Thomas Jefferson to John Adams (October 28, 1813)
"I agree with you that there is a natural aristocracy among men. The grounds of this are virtue and talents. Formerly, bodily powers gave place among the aristoi [aristocrats]. But since the invention of gunpowder has armed the weak as well as the strong with missile death, bodily strength, like beauty, good humor, politeness, and other accomplishments, has become but an auxiliary ground for distinction. There is also an artificial aristocracy, founded on wealth and birth, without either virtue or talents; for with these it would belong to the first class. The natural aristocracy I consider as the most precious gift of nature, for the instruction, the trusts, and government of society. And indeed, it would have been inconsistent in creation to have formed man for the social state, and not to have provided virtue and wisdom enough to manage the concerns of the society. May we not even say, that that form of government is the best, which provides the most effectually for a pure selection of these natural aristoi into the offices of government? The artificial aristocracy is a mischievous ingredient in government, and provision should be made to prevent its ascendency.?I think the best remedy is exactly that provided by all our constitutions, to leave to the citizens the free election and separation of the aristoi from the pseudo-aristoi [pseudoaristocrats], of the wheat from the chaff. In general they will elect the really good and wise. In some instances, wealth may corrupt, and birth blind them, but not in sufficient degree to endanger the society."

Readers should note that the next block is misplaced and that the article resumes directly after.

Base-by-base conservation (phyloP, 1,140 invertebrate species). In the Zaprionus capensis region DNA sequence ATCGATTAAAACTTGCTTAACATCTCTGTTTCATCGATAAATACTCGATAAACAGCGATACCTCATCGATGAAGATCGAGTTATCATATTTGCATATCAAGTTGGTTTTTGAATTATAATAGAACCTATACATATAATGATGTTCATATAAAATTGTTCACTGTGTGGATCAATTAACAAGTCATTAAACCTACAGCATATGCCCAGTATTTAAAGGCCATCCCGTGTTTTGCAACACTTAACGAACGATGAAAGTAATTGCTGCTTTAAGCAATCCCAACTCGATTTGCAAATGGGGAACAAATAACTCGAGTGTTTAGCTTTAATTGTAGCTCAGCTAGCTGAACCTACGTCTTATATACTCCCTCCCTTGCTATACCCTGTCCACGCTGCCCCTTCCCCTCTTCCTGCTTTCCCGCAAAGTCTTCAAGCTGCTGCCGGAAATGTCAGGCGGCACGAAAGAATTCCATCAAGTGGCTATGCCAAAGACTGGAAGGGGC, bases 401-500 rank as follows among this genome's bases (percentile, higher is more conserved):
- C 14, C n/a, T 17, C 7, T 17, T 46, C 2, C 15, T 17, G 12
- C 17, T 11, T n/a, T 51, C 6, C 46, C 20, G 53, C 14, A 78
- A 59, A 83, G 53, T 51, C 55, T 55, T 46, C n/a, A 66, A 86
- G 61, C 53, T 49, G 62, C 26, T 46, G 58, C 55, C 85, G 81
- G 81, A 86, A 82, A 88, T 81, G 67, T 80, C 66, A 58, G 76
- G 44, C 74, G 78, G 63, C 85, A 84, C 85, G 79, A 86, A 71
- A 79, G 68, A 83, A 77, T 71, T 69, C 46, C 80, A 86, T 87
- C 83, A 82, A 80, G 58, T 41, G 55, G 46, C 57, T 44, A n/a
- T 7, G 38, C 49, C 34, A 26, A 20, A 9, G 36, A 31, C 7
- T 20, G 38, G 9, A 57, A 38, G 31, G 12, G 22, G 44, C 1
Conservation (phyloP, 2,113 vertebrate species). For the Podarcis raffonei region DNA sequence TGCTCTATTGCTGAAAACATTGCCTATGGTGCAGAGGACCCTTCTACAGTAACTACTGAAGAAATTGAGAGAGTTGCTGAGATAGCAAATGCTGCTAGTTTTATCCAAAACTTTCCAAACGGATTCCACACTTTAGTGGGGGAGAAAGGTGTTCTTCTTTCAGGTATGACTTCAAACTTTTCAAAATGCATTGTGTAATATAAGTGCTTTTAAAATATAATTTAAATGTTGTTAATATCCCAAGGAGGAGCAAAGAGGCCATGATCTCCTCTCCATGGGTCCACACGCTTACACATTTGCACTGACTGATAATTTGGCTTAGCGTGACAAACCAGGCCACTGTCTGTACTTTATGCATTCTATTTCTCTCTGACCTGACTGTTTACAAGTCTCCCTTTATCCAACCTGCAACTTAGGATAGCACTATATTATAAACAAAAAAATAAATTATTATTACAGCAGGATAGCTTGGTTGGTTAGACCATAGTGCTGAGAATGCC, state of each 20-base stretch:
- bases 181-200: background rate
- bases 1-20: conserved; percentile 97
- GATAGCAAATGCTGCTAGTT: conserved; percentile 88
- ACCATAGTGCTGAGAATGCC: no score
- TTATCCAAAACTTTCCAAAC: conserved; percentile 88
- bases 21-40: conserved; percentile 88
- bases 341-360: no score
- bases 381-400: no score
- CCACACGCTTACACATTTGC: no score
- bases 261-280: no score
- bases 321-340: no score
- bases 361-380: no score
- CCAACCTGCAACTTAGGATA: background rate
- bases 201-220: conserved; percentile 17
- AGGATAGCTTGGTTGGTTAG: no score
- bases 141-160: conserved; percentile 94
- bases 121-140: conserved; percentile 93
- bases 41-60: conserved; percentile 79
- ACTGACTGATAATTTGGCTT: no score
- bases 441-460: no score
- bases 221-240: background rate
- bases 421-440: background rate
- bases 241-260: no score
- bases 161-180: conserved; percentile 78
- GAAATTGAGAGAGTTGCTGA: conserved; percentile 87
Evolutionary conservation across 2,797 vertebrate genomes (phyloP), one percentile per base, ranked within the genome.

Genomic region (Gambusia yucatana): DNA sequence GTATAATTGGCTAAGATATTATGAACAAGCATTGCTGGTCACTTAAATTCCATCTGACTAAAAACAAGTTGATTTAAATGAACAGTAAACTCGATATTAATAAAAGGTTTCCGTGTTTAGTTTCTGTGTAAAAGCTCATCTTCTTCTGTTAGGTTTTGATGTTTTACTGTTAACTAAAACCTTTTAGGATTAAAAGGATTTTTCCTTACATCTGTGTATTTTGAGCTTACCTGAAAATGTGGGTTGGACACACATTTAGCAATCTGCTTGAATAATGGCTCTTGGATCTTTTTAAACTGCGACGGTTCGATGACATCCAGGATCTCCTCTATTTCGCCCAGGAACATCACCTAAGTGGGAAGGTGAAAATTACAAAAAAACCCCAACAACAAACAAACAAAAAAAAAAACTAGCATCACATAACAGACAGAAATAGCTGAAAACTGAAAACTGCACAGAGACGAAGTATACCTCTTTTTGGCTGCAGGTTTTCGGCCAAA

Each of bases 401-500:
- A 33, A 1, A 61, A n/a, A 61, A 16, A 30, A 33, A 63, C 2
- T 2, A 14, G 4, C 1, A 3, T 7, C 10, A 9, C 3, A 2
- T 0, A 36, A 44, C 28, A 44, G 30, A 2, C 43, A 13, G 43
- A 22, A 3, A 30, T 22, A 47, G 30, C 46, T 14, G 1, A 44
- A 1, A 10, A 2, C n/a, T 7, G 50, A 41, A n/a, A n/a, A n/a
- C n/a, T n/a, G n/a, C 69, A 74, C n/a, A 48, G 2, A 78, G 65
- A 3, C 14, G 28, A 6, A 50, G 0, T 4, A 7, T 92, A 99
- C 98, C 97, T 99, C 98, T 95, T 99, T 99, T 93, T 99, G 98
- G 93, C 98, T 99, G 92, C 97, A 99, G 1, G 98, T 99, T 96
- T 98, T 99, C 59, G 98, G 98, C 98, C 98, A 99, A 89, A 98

What we have in the United States at the present time is a situation in which there exists, for all practical purposes, an artificial aristocracy that is based upon wealth and social status. The members of this aristocracy are no better than the rest of the citizenry, but they were lucky enough to have been born into privilege.
Our founding fathers were naturally suspicious of such hierarchies among citizens based upon socio-economic class distinctions. But they were also well versed in classical moral and political theory, and believed that, in fact, there existed natural differences among human beings. Jefferson and Adams, for example, believed in what they referred to as "a natural aristocracy among men" that was based upon the possession of talent and virtue. Some have it, they believed, and some don't.
Furthermore, they believed that it was in the interest of society as a whole for these natural
aristoi to be given the opportunity to rule their less gifted and less moral fellow citizens.
Naturally, we Americans prefer not to believe that some of us are just plan better than others. But that doesn't mean that such a natural aristocracy doesn't exist among us. And if it does exist, wouldn't we all be better off acknowledging this and getting out of the way of those who might actually be better able to lead society?
My question, therefore, is: Do you think that there is a natural aristocracy among human beings that is based upon the possession of talent and virtue? And, if so, what might the implications of such an idea be for the way we ought to organize political society?